“We cannot rule [out] the ability of future adversaries to acquire and use a commercially available [drone] as part of an attack within the Homeland," according to the assessment issued Friday by the DHS Office of Intelligence and Analysis, or I&A.
The assessment also describes how drug-trafficking organizations use drones to "monitor law enforcement" along U.S. borders and transport loads, even to people inside prison walls.
Like so many other assessments and bulletins issued routinely by DHS, Friday’s 18-page assessment acts more as an "FYI" than a warning to state and local law enforcement.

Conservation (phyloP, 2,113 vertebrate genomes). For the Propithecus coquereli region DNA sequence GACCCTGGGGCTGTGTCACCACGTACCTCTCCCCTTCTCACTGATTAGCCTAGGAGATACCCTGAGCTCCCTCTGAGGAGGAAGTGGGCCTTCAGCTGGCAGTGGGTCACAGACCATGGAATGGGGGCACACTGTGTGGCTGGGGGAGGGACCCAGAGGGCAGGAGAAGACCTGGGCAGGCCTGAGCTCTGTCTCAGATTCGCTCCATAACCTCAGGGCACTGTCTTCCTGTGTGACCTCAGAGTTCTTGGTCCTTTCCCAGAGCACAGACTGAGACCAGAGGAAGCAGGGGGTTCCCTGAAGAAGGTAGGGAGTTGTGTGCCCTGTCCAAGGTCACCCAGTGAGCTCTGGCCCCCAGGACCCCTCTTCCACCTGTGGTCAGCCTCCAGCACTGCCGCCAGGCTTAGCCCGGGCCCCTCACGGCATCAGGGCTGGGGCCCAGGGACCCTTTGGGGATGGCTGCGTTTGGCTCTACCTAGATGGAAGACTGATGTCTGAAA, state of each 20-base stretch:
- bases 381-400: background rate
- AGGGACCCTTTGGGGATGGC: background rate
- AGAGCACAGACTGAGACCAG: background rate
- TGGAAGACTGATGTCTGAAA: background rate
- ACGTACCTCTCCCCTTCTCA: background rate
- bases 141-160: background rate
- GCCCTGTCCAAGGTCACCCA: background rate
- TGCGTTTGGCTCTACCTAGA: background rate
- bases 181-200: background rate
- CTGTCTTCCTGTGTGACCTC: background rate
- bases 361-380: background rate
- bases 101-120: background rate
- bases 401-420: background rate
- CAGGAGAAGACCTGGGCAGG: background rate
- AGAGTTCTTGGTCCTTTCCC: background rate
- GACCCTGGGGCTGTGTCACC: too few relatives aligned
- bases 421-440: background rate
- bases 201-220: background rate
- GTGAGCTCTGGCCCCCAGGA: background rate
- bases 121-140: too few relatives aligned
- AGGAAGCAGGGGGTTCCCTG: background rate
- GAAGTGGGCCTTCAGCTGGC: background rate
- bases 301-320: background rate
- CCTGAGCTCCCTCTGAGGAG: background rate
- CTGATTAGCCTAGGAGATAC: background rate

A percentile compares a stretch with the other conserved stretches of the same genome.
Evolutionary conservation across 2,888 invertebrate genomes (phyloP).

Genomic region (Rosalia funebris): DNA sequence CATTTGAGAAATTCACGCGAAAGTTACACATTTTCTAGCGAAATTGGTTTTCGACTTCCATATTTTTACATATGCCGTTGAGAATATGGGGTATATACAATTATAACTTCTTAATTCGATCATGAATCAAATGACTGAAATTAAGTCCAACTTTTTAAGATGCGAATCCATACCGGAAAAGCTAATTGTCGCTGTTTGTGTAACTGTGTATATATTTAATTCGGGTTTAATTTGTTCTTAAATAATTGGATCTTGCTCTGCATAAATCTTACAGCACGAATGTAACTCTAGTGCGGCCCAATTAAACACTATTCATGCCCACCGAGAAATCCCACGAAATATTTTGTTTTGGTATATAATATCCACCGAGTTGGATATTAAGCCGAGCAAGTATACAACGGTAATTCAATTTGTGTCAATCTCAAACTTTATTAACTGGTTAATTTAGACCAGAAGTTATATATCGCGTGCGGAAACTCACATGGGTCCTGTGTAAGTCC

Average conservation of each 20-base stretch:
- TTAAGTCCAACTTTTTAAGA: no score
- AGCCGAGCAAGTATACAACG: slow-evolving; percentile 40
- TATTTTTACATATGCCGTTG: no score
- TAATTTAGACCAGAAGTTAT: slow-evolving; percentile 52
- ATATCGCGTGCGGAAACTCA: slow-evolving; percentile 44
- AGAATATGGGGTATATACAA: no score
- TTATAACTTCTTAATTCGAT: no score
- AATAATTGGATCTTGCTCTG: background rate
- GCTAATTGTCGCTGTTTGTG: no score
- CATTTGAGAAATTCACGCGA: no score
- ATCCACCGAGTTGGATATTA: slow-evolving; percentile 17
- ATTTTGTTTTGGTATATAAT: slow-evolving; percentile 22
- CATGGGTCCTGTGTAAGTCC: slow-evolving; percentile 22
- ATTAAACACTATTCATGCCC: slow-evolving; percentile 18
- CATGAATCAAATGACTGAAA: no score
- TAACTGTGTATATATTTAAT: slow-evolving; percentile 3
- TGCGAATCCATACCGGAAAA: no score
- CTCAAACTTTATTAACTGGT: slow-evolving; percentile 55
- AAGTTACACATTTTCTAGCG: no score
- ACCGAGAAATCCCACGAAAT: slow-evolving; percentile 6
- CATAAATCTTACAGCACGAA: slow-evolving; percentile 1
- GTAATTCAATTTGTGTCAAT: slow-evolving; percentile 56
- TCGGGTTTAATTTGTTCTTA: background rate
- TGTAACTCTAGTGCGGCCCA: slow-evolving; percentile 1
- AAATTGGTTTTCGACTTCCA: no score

With recreational use of drones becoming increasingly popular, it will become harder for authorities to detect and stop drones with nefarious intent, according to the assessment.
Since 2012, there have been more than 500 drone "encounters" at sensitive sites across the United States, and 218 of them have been related to the aviation system, the assessment says.
“While many of these encounters are not malicious in nature, they underscore potential security vulnerabilities -- that could be used by adversaries to leverage [drones] as part of an attack," the assessment concludes.